Posted on December 6, 2013 by Joel Oleson
Many companies see the power in “social media,” but are afraid for fear they can’t control it. It’s true. You can’t control it. First admit that and start with a strategy for how you will manage it and what policies you’ll establish around it. It is herding cats to try to control social. It’s better to embrace social and help provide guidance, policies and a structure for people who are looking for a platform to evangelize your product or services.
Establish Policies and Guidelines – If there are no rules, then how can you break them? Many employees would like to be able to openly collaborate with other employees but they are afraid because they don’t know what’s against policy. Others will be social and talk at the water cooler or even at lunch in a cafe. “Social” is not new, only the medium for how we do it has changed. If you want to know what Microsoft is up to, all you have to do is hang out at lunch in popular lunch venues. I’m not endorsing that strategy, but you understand what I’m saying. You can gather a lot of information in a lunch time cafe.
Without guidelines that help employees know what’s ok and what’s not… they will use LinkedIn, Facebook, and Twitter to share what’s on their mind. In the enterprise, sharing on enterprise social platforms like Yammer, SharePoint and Chatter — the need for policies is just as important. People need to understand what is expected of them. I highly recommend that platforms be established and endorsed to help gather employees to supported platforms. If you want to promote cross departmental collaboration it doesn’t make sense to have IT on one platform and Engineering or Product Development on another. Some companies may compromise with Sales using Chatter, but ultimately the fewer endorsed platforms the better you’ll be for getting the momentum needed to sustain adoption and growth needed for long term success and sustainability.
Policies can be established as an End User Agreement and part of end user security training videos. While it’s true that most people don’t read the EULA it can protect company interests. Work with Legal or LCA to review. They also may have templates that can work to help you get started. In a follow up post I’ll provide some examples that you can use. It’s amazing the variety you’ll see at companies put together very simple guidelines.
Sample #1 – Simple:
1. Don’t do anything stupid that will reflect negatively on the company, partners or customers.
2. If you are tempted to do something stupid refer to rule #1.
Some companies will have fun with the approach helping people understand what is ok to do, and spend less time on what abuse looks like. Others will use the policy to clarify what is already provided in other employee agreements. These can also be captured in an graphic designed to inform such as an infographic or simple 5 step list and periodically shared it as the network gets going. Here’s a simple list.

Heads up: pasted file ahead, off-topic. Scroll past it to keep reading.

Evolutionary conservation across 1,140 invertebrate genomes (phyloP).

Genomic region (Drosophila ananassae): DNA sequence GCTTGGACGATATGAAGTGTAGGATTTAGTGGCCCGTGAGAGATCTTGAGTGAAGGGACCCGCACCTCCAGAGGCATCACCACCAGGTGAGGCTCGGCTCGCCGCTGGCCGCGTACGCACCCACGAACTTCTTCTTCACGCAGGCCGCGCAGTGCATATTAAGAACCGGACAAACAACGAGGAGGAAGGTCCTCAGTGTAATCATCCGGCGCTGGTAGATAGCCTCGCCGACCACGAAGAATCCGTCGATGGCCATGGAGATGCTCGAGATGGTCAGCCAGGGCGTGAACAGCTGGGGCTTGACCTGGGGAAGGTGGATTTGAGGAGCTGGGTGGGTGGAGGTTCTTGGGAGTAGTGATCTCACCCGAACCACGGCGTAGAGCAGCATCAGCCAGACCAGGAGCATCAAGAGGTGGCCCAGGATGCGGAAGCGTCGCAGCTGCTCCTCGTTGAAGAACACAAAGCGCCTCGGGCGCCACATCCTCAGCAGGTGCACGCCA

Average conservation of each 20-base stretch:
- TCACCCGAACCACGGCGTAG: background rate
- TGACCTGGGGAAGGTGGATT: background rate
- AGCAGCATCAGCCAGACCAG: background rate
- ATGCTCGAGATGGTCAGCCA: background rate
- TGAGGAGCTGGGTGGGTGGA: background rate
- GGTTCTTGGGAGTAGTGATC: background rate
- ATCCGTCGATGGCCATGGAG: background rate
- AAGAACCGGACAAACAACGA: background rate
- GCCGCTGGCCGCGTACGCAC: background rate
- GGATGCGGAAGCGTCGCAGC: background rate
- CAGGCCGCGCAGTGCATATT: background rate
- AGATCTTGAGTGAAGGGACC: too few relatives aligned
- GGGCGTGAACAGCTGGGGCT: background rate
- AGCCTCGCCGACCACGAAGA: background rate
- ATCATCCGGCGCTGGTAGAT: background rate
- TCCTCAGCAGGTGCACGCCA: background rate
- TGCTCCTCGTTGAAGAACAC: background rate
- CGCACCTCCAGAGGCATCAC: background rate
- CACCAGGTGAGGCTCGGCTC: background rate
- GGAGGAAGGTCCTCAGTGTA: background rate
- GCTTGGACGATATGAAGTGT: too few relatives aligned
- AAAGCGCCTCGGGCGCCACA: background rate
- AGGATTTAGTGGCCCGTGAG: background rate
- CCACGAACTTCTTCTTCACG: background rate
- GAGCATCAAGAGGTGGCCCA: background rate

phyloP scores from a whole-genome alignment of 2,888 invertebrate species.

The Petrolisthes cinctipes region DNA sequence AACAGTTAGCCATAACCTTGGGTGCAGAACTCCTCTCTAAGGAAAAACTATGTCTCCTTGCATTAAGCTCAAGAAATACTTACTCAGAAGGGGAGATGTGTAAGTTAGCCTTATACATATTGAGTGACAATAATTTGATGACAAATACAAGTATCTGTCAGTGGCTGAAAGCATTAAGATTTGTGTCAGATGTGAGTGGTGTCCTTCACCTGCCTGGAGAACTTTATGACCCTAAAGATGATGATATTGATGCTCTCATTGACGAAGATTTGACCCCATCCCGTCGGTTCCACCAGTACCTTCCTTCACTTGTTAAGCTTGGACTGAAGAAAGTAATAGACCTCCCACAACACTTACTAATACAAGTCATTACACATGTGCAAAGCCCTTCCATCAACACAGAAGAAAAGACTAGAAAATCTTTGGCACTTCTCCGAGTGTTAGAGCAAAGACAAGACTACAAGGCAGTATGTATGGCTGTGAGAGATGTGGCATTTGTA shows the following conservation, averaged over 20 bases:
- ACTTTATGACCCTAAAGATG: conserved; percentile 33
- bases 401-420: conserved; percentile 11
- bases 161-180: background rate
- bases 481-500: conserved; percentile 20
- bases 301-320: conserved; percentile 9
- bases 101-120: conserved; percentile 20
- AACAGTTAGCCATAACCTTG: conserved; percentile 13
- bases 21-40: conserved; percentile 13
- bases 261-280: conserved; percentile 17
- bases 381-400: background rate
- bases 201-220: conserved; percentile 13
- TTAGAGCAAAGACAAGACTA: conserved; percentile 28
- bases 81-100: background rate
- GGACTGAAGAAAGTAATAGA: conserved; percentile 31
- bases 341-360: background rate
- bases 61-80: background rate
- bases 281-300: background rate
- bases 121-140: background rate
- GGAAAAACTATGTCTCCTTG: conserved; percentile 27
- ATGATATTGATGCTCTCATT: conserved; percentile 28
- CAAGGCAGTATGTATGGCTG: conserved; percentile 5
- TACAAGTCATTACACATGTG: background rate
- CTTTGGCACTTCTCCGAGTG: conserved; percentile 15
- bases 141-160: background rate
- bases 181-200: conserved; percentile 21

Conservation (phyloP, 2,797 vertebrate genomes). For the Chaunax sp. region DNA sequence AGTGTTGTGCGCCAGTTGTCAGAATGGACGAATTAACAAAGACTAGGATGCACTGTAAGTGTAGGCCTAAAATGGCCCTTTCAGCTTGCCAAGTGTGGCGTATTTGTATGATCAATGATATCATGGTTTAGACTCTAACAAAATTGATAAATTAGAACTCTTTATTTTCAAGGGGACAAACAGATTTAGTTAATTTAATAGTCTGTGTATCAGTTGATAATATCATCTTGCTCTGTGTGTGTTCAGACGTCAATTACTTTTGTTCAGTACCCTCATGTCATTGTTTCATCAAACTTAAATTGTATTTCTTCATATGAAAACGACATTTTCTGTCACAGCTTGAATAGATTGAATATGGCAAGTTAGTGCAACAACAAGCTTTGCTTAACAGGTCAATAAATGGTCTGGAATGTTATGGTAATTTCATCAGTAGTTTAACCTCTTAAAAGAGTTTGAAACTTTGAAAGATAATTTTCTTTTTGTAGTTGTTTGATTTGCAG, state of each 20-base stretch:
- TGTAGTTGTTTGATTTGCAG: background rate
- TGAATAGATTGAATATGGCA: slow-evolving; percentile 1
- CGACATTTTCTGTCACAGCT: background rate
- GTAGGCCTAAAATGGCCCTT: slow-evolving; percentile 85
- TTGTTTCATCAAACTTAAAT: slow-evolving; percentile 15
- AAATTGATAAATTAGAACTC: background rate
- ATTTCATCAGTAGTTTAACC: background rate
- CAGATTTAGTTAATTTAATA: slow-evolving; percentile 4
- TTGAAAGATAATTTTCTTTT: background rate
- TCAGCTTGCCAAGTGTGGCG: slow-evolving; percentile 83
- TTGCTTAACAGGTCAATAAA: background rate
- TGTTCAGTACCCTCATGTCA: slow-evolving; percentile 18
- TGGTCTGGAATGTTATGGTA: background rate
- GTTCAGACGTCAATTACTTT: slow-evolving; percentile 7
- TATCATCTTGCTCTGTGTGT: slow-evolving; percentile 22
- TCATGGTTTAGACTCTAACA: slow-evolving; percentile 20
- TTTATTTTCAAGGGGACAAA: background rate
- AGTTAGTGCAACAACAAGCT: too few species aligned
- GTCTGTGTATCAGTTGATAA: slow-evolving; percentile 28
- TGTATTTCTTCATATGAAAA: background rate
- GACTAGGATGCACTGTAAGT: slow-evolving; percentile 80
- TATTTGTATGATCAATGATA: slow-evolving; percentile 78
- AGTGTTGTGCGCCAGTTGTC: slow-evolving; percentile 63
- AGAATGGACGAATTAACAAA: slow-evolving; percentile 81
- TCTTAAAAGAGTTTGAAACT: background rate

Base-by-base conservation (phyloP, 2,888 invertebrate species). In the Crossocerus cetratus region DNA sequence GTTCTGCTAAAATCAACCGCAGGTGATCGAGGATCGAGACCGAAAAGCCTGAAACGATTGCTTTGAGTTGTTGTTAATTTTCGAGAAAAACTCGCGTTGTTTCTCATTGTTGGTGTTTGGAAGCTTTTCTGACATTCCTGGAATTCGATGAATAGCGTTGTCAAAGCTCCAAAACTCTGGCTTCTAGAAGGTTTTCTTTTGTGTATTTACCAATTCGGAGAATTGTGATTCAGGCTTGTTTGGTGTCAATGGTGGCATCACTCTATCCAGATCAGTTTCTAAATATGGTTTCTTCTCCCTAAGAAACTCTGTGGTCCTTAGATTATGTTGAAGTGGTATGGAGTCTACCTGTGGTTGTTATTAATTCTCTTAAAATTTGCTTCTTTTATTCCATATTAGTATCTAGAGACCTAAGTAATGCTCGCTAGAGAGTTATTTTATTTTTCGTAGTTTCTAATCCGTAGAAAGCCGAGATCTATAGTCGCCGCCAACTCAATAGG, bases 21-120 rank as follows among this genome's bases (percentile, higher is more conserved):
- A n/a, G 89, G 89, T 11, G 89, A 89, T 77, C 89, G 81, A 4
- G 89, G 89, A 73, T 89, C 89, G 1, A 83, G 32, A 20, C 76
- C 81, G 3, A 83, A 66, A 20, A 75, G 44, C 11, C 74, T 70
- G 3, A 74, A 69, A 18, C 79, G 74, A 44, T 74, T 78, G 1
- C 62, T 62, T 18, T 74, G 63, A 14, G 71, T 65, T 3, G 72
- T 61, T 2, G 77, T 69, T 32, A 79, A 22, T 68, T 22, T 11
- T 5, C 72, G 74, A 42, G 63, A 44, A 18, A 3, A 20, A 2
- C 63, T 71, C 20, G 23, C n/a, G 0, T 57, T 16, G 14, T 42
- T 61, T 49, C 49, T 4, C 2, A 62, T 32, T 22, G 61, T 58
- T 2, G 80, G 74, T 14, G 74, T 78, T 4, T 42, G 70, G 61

Your activity in this Enterprise Social Network is governed by the following guidelines:
1. Everything in X Network stays in X Network! (No public posts or Tweets, etc). Confidential information may be shared here ahead of the public, and can not be shared publicly. Violation of the confidentiality clause will result in expulsion from the community and your ability to use these tools.
2. Do not use this network for personal gain such as selling services outside of the business.
3. Be respectful to other members.
4. This network does not have a service level agreement. If you are having a desktop or software problem contact the support desk. There is value in sharing questions or solutions to problems that may be plaguing other users.
5. Don’t do anything stupid that will reflect negatively on you or your company
Scale through Ambassadors and Influencers – In Yammer you’ll find a yambassador program with an approach for promoting adoption, and essentially monitoring the usage or abuse of the platform. This is often overlooked when you dig into failed deployments. Companies that setup the platform and simply expect “social” to happen will experience the pent up demand and then a slowing based on adoption from key influencers acceptance of the platform. The accepted strategy is to build relationships with key influencers and share information and bring them in.
If you’re looking for more examples of policies, the Yammer YCN (Yammer Customer Network) has some great samples as well. Not a member of the YCN? http://yammer.com/ycn request to join!
I write at least once a week for the ViewDo Labs blog and would like to share what I write over there. This was originally posted as “Building the Foundations of Enterprise Social: Policies” on the ViewDo Labs blog.
Category: BlogsTags: ESN, governance, policies, sample, social enterprise
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